There is a tired concept followed by a number of backpackers these days: the desire to do the ‘non-tourist’ thing. Yes, it’s a bit of a paradox, trying to avoid being something you clearly are. Very often those looking to go to the ‘non-tourist’ place end up so much out of the way that there is little, if anything, to do or see in said place. Or worse, they arrive in a location that is famous for one rather big attraction, for example Cuzco in Peru, the gateway to the ancient city of Machu Picchu, yet decide not to see the main ‘draw’ because it’s too ‘touristy’.
Sometimes, if you’ve been on the go for a relatively long period of time, it is nice just to take a break from the main tourist drag. To rock-up in a place that gets very few outsiders. If that is what you are looking for, a good rule-of-thumb is to pick out a location that is not mentioned on Lonely Planet – the ‘bible’ for nomads. Or opt for a spot that gets a very negative write-up in the guidebooks. This is where we found ourselves staying recently – a footnote of those in transit, not more than a entry stamp in your passport, a gun runners sanctuary, and perched on Colombia’s northern gulf. Turbo.
It’s where you’ll find yourself if you’re either coming from or going to the remote, car-free beach resort of Capurganá, a choppy three-hour speed boat journey up the coast, just a short hop from Panama. If you follow Lonely Planet’s lead, you won’t stay in Turbo – in and out of the place as fast as you can is the advice you’ll get from that publication. Indeed, the actions of the locals seem to back this up. It’s one of the few places where on your arrival, by land or sea, you’ll instantly have the natives approaching you asking what part of the country you want to go to next. It nearly feels like you’re not allowed to stay. So I decided to ride it out like a migraine. Why not? Lets be the only tourist in town, to paraphrase the sketch show ‘Little Britain.’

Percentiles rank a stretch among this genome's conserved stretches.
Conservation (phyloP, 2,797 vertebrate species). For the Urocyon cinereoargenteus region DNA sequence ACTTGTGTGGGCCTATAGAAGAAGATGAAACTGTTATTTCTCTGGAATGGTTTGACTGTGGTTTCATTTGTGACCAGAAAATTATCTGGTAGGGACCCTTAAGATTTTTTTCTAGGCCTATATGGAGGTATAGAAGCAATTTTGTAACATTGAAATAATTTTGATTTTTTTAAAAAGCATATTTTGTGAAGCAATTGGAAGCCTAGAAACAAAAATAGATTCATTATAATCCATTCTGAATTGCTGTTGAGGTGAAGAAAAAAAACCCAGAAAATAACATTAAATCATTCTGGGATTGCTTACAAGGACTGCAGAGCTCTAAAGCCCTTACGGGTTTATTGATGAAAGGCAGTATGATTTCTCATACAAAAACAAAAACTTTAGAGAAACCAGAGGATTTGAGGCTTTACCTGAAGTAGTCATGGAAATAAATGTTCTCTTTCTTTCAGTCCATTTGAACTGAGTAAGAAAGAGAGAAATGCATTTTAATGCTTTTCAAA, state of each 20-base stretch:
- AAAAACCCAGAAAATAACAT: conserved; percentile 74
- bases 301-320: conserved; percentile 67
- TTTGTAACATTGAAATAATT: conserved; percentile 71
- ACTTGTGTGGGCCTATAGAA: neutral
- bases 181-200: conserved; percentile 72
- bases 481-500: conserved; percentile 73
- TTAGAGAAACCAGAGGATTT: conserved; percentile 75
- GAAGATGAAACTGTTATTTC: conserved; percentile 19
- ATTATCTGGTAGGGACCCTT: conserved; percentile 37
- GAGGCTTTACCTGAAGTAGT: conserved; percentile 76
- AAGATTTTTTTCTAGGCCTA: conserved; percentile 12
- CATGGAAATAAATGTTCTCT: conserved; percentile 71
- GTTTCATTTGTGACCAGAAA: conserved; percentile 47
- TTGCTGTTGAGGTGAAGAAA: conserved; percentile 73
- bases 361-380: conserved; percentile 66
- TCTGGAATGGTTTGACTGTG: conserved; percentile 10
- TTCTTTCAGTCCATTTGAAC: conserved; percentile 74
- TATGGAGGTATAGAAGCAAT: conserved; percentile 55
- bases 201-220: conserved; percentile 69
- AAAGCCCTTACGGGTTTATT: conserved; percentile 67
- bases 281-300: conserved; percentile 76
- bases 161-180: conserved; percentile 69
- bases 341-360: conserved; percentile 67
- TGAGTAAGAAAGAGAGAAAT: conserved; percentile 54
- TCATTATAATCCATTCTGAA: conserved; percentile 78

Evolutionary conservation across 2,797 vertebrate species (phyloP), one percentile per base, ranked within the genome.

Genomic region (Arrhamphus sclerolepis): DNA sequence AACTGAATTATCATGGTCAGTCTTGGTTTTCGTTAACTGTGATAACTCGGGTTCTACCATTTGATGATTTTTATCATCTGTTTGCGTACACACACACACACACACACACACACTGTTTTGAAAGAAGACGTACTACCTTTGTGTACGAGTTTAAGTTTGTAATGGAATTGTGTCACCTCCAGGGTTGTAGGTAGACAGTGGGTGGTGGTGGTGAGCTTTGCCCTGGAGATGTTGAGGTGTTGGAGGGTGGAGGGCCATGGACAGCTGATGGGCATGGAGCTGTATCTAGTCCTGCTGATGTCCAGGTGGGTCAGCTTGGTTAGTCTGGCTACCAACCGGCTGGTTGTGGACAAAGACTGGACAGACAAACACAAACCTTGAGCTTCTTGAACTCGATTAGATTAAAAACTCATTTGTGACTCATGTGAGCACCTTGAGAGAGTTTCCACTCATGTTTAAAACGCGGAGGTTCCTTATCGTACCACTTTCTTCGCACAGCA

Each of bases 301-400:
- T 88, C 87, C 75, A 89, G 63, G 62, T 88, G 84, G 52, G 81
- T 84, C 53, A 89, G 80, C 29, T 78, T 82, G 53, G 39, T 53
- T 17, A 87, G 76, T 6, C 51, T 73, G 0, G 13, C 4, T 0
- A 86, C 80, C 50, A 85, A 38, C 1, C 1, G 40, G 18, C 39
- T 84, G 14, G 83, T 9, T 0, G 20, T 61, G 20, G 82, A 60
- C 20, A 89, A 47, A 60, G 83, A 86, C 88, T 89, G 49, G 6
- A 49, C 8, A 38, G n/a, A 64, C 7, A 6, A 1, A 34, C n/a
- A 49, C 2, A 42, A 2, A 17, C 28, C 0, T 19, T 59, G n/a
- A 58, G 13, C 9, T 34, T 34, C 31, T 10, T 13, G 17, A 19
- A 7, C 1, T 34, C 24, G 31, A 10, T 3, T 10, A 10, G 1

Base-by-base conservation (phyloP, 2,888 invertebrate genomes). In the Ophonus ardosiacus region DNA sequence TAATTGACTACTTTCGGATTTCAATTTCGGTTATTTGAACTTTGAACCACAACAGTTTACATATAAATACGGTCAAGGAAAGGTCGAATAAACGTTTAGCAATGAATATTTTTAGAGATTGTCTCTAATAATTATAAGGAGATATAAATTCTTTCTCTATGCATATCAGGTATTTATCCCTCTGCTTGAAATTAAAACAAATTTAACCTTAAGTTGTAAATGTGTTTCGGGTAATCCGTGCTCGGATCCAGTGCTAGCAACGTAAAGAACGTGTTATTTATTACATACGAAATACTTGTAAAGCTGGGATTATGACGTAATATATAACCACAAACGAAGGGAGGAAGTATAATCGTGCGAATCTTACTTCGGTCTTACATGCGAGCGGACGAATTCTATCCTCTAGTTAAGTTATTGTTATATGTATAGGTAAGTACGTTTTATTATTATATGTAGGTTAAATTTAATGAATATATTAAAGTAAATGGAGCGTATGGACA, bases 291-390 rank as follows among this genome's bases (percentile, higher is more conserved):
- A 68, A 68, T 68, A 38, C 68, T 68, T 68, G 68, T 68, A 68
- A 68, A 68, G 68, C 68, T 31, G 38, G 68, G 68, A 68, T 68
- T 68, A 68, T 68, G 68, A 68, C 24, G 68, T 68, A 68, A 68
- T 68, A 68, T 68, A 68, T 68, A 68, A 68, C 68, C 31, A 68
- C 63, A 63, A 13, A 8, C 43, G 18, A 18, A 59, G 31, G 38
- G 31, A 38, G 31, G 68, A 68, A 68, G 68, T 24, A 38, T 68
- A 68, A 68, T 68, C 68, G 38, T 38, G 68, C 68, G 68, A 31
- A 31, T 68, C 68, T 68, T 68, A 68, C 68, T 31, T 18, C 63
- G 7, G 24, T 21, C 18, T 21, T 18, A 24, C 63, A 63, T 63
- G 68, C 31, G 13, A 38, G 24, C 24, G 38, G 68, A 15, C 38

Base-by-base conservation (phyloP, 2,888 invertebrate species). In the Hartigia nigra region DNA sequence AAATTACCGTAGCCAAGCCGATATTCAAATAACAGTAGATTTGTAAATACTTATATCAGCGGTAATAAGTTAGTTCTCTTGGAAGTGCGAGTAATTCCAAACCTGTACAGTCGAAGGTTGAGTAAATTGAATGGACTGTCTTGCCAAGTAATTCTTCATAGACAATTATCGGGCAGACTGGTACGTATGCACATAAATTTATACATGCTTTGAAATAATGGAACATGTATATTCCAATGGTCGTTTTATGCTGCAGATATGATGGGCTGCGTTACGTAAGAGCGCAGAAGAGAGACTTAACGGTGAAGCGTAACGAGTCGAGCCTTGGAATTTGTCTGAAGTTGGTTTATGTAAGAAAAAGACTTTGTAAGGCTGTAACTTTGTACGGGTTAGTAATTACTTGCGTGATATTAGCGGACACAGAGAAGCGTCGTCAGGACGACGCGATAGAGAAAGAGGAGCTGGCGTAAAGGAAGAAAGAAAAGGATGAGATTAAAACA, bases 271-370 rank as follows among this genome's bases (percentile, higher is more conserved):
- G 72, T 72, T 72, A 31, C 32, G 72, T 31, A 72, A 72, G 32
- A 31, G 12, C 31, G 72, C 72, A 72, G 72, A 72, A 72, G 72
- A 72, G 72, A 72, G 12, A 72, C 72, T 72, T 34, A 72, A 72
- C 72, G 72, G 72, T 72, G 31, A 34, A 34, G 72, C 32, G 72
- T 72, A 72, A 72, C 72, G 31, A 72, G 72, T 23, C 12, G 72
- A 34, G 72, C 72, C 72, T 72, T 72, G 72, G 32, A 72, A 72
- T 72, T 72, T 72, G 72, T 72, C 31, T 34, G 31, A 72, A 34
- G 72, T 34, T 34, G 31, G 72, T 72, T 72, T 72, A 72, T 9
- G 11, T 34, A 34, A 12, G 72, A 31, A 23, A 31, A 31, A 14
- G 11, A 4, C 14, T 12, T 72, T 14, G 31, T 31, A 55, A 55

Now considering my own home base isn’t exactly a big tourist spot, maybe I have a natural affiliation with similar settings. Because, on the face of it, there is very little to do in Turbo. Yes, it’s a busy hub, even without the steady flow of passers-by. But it’s quite dirty – the hiving port doubling up as the local rubbish tip, replete with the accompanying smells. The nearest beach is a good twenty minute bus drive away, so there’s not even a nice place to cool-down and relax within walking distance.
Yet, in terms of what I wanted, it didn’t disappoint. Of course when you have no expectations, even the slightest plus-point means you’re up in the deal. So what does it have? Well, if you are looking for a break from fellow backpackers, you’ll get it here, especially at night once the coming-and-going of speed boats and buses ceases. Once the locals realise you’re actually staying for more than a couple of hours, they’ll stop pestering you for a ticket to your next destination. And amazingly, unlike more well-trodden places, they won’t harass you for anything else. You’ll be left in peace. On top of all this – and importantly so considering we’re all watching our pennies these days – there’s value to be had in the place. An en suite private room with t.v in a hotel overlooking the semi-attractive main square (about the nicest thing in the town) for less than $20,000 pesos – as good a price you’ll find anywhere in Colombia.
Equally just as important, we managed to find a bar that sold bottles of the very agreeable local ‘Aguila’ and ‘Pilsen’ for $1,300 Colombian Pesos – a price so far unmatched on my travels here. Considering not many tourists decide to stay, you get a more genuine taste of things – a flavour perhaps of the untapped Colombian backwaters, that flow into the Urabá Gulf. Throw in what was a lively enough night-life along with friendly, helpful locals and you’ve got a pretty decent mix. Indeed the perfect stop to engage in a bit of ‘non-tourist’ living. Better just keep it to yourself though.